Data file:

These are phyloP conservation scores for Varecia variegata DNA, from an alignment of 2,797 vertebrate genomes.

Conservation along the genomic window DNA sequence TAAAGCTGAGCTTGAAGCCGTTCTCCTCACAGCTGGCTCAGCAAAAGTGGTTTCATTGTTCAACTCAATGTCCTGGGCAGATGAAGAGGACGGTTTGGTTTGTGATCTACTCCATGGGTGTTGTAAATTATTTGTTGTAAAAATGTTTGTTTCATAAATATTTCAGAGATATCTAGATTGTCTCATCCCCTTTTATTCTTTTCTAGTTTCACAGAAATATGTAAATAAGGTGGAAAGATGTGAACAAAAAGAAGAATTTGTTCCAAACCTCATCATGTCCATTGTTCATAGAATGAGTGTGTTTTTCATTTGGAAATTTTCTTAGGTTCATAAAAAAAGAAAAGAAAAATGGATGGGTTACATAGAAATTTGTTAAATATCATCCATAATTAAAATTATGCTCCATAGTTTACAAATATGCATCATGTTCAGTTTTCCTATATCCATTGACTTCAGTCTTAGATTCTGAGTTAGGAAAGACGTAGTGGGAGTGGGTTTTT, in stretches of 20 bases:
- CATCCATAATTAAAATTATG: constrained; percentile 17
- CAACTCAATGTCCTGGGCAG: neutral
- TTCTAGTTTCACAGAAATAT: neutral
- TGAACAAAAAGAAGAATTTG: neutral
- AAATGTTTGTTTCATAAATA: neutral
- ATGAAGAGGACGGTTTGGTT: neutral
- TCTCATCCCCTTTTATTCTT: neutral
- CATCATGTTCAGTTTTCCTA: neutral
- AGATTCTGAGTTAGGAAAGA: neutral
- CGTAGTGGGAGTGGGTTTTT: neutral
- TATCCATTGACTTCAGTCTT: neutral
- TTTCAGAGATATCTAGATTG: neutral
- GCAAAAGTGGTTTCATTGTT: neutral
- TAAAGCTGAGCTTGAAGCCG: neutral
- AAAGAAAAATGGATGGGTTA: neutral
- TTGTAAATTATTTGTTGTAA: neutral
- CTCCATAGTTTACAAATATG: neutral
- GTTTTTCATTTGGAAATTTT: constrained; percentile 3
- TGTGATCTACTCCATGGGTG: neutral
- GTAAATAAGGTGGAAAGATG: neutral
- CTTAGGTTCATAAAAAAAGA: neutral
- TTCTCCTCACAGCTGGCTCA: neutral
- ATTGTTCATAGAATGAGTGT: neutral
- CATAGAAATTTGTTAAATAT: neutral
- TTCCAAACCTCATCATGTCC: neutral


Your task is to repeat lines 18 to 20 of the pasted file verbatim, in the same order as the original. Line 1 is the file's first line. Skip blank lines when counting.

- TTGTAAATTATTTGTTGTAA: neutral
- CTCCATAGTTTACAAATATG: neutral
- GTTTTTCATTTGGAAATTTT: constrained; percentile 3